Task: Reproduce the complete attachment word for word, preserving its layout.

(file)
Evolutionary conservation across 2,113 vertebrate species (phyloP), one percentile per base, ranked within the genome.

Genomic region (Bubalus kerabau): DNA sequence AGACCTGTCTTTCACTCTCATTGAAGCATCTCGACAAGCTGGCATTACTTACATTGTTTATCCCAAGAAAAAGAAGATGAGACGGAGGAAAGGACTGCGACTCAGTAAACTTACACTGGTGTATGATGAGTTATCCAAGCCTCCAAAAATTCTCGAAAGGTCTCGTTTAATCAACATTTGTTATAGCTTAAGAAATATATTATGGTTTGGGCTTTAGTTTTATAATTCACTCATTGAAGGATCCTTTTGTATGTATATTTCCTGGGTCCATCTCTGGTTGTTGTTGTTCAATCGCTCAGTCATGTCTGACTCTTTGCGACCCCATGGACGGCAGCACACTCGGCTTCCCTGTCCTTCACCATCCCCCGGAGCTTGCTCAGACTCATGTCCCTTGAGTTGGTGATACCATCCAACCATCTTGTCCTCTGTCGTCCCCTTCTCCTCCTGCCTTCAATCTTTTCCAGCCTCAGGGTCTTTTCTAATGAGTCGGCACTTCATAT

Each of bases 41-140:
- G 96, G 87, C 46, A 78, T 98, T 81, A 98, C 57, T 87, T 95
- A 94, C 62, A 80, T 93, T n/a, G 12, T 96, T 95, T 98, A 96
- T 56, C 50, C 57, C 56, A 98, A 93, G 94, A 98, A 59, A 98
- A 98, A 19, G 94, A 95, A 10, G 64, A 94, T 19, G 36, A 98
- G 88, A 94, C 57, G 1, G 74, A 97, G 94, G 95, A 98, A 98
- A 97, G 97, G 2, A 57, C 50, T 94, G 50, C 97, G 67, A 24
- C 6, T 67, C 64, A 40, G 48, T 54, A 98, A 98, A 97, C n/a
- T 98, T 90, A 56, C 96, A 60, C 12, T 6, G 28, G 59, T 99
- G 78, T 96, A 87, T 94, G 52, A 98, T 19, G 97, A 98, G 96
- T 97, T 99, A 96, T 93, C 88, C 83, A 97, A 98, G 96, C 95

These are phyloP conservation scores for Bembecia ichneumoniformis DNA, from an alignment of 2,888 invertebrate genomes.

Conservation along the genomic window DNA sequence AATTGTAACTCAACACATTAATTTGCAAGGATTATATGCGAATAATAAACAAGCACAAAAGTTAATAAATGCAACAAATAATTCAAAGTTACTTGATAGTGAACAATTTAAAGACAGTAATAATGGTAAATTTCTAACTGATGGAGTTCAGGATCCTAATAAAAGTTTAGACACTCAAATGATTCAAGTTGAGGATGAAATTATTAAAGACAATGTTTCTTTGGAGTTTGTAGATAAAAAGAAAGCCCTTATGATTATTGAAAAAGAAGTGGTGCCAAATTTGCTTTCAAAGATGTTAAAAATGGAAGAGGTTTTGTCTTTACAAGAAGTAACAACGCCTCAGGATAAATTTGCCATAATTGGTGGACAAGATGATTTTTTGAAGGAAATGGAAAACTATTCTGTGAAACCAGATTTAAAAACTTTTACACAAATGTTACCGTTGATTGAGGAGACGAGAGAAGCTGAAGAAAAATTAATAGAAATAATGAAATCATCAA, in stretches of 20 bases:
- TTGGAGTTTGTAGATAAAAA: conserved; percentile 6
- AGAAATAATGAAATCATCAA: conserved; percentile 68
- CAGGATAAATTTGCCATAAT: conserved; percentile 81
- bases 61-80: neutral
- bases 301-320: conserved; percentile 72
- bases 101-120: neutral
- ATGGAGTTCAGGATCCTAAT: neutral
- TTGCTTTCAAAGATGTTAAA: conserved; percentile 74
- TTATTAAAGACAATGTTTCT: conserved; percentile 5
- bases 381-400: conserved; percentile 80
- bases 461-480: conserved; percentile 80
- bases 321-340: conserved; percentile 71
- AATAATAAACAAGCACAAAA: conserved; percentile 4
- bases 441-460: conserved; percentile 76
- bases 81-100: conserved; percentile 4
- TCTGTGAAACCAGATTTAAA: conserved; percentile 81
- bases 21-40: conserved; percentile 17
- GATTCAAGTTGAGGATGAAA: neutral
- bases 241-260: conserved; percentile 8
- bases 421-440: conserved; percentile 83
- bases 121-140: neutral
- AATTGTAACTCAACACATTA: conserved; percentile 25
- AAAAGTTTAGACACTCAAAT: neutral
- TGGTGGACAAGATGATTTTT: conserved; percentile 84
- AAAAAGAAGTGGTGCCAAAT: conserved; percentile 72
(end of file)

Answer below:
Evolutionary conservation across 2,113 vertebrate species (phyloP), one percentile per base, ranked within the genome.

Genomic region (Bubalus kerabau): DNA sequence AGACCTGTCTTTCACTCTCATTGAAGCATCTCGACAAGCTGGCATTACTTACATTGTTTATCCCAAGAAAAAGAAGATGAGACGGAGGAAAGGACTGCGACTCAGTAAACTTACACTGGTGTATGATGAGTTATCCAAGCCTCCAAAAATTCTCGAAAGGTCTCGTTTAATCAACATTTGTTATAGCTTAAGAAATATATTATGGTTTGGGCTTTAGTTTTATAATTCACTCATTGAAGGATCCTTTTGTATGTATATTTCCTGGGTCCATCTCTGGTTGTTGTTGTTCAATCGCTCAGTCATGTCTGACTCTTTGCGACCCCATGGACGGCAGCACACTCGGCTTCCCTGTCCTTCACCATCCCCCGGAGCTTGCTCAGACTCATGTCCCTTGAGTTGGTGATACCATCCAACCATCTTGTCCTCTGTCGTCCCCTTCTCCTCCTGCCTTCAATCTTTTCCAGCCTCAGGGTCTTTTCTAATGAGTCGGCACTTCATAT

Each of bases 41-140:
- G 96, G 87, C 46, A 78, T 98, T 81, A 98, C 57, T 87, T 95
- A 94, C 62, A 80, T 93, T n/a, G 12, T 96, T 95, T 98, A 96
- T 56, C 50, C 57, C 56, A 98, A 93, G 94, A 98, A 59, A 98
- A 98, A 19, G 94, A 95, A 10, G 64, A 94, T 19, G 36, A 98
- G 88, A 94, C 57, G 1, G 74, A 97, G 94, G 95, A 98, A 98
- A 97, G 97, G 2, A 57, C 50, T 94, G 50, C 97, G 67, A 24
- C 6, T 67, C 64, A 40, G 48, T 54, A 98, A 98, A 97, C n/a
- T 98, T 90, A 56, C 96, A 60, C 12, T 6, G 28, G 59, T 99
- G 78, T 96, A 87, T 94, G 52, A 98, T 19, G 97, A 98, G 96
- T 97, T 99, A 96, T 93, C 88, C 83, A 97, A 98, G 96, C 95

These are phyloP conservation scores for Bembecia ichneumoniformis DNA, from an alignment of 2,888 invertebrate genomes.

Conservation along the genomic window DNA sequence AATTGTAACTCAACACATTAATTTGCAAGGATTATATGCGAATAATAAACAAGCACAAAAGTTAATAAATGCAACAAATAATTCAAAGTTACTTGATAGTGAACAATTTAAAGACAGTAATAATGGTAAATTTCTAACTGATGGAGTTCAGGATCCTAATAAAAGTTTAGACACTCAAATGATTCAAGTTGAGGATGAAATTATTAAAGACAATGTTTCTTTGGAGTTTGTAGATAAAAAGAAAGCCCTTATGATTATTGAAAAAGAAGTGGTGCCAAATTTGCTTTCAAAGATGTTAAAAATGGAAGAGGTTTTGTCTTTACAAGAAGTAACAACGCCTCAGGATAAATTTGCCATAATTGGTGGACAAGATGATTTTTTGAAGGAAATGGAAAACTATTCTGTGAAACCAGATTTAAAAACTTTTACACAAATGTTACCGTTGATTGAGGAGACGAGAGAAGCTGAAGAAAAATTAATAGAAATAATGAAATCATCAA, in stretches of 20 bases:
- TTGGAGTTTGTAGATAAAAA: conserved; percentile 6
- AGAAATAATGAAATCATCAA: conserved; percentile 68
- CAGGATAAATTTGCCATAAT: conserved; percentile 81
- bases 61-80: neutral
- bases 301-320: conserved; percentile 72
- bases 101-120: neutral
- ATGGAGTTCAGGATCCTAAT: neutral
- TTGCTTTCAAAGATGTTAAA: conserved; percentile 74
- TTATTAAAGACAATGTTTCT: conserved; percentile 5
- bases 381-400: conserved; percentile 80
- bases 461-480: conserved; percentile 80
- bases 321-340: conserved; percentile 71
- AATAATAAACAAGCACAAAA: conserved; percentile 4
- bases 441-460: conserved; percentile 76
- bases 81-100: conserved; percentile 4
- TCTGTGAAACCAGATTTAAA: conserved; percentile 81
- bases 21-40: conserved; percentile 17
- GATTCAAGTTGAGGATGAAA: neutral
- bases 241-260: conserved; percentile 8
- bases 421-440: conserved; percentile 83
- bases 121-140: neutral
- AATTGTAACTCAACACATTA: conserved; percentile 25
- AAAAGTTTAGACACTCAAAT: neutral
- TGGTGGACAAGATGATTTTT: conserved; percentile 84
- AAAAAGAAGTGGTGCCAAAT: conserved; percentile 72